Tech for Change Video Series: Left in the Dark

Los Angeles sits atop the nation’s largest urban oilfield, and over 3,500 oil and gas wells are sprinkled throughout LA County. They exist in neighborhoods ranging from posh Beverly Hills to less affluent areas like Compton, but not all of these wells are created equal.

More affluent areas benefit from stronger regulations that minimize the impact of oil and gas development, but there is often much less oversight of wells that sit in lower-income neighborhoods. It’s a difference one can’t help but notice:

Variation across LA neighborhoods

 

More importantly, it’s a difference felt by the people who live with these wells. Some are lucky to live by well-managed wells, with companies that provide 24/7 call services to keep residents informed about potential issues. Others aren’t as fortunate, and have no way of knowing what sorts of harmful pollution might be emitted from a nearby well, or of contacting the company responsible for it.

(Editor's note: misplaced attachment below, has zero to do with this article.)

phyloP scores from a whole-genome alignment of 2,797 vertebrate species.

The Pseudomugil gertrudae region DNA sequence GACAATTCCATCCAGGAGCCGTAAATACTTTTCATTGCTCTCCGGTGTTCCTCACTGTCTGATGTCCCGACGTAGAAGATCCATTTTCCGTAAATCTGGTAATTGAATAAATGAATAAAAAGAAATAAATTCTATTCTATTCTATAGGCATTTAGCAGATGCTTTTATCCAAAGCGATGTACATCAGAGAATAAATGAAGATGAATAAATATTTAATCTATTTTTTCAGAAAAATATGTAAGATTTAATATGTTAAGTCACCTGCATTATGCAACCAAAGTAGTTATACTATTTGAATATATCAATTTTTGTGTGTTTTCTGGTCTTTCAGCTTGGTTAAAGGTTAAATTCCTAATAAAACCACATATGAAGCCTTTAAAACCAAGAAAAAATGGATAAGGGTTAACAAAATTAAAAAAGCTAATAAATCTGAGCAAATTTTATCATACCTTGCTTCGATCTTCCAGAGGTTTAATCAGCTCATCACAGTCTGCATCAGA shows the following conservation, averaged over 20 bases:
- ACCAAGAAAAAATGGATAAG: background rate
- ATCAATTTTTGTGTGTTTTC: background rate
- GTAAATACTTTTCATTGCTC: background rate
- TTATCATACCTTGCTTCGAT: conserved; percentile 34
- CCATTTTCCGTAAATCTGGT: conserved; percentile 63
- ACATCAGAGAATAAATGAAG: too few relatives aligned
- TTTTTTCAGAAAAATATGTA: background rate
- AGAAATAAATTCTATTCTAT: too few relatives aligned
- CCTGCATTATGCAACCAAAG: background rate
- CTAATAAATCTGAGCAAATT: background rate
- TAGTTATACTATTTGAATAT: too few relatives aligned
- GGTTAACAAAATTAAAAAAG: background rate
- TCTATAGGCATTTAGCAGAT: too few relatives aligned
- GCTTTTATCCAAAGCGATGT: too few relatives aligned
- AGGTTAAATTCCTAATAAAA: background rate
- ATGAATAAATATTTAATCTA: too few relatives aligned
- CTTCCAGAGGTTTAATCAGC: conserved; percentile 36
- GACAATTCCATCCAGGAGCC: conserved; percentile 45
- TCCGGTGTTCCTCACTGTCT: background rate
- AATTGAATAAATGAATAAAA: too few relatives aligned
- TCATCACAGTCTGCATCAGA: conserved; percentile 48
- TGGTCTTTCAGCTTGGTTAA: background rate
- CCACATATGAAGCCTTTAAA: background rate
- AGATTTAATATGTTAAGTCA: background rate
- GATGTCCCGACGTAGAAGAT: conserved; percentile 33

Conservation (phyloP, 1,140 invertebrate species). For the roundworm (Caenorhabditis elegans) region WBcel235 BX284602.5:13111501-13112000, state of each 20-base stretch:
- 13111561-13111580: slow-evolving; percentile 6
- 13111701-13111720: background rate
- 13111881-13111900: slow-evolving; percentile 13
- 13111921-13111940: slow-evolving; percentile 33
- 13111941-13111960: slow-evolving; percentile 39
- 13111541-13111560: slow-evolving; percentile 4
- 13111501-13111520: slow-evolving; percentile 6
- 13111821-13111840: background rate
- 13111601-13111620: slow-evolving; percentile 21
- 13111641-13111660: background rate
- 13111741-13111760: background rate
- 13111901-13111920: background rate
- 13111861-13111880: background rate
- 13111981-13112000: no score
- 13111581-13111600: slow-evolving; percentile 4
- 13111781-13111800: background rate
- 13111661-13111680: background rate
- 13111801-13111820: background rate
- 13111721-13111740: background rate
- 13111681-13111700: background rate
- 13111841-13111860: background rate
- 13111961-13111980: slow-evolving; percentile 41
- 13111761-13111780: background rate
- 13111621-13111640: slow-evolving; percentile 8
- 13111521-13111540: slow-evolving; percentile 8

No one deserves to be kept in the dark about something that could threaten their health, safety, or neighborhood environment. That’s why real-time monitoring and commonsense regulations are so important in places like LA, where people and industry have to exist side-by-side.

By Irene Burga

This is part 3 of EDF’s Tech for Change series, which aims to spotlight the way pollution-sensing technology can protect public health and the environment in California. Watch part 1 or part 2.

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The post Tech for Change Video Series: Left in the Dark appeared first on The Energy Collective.

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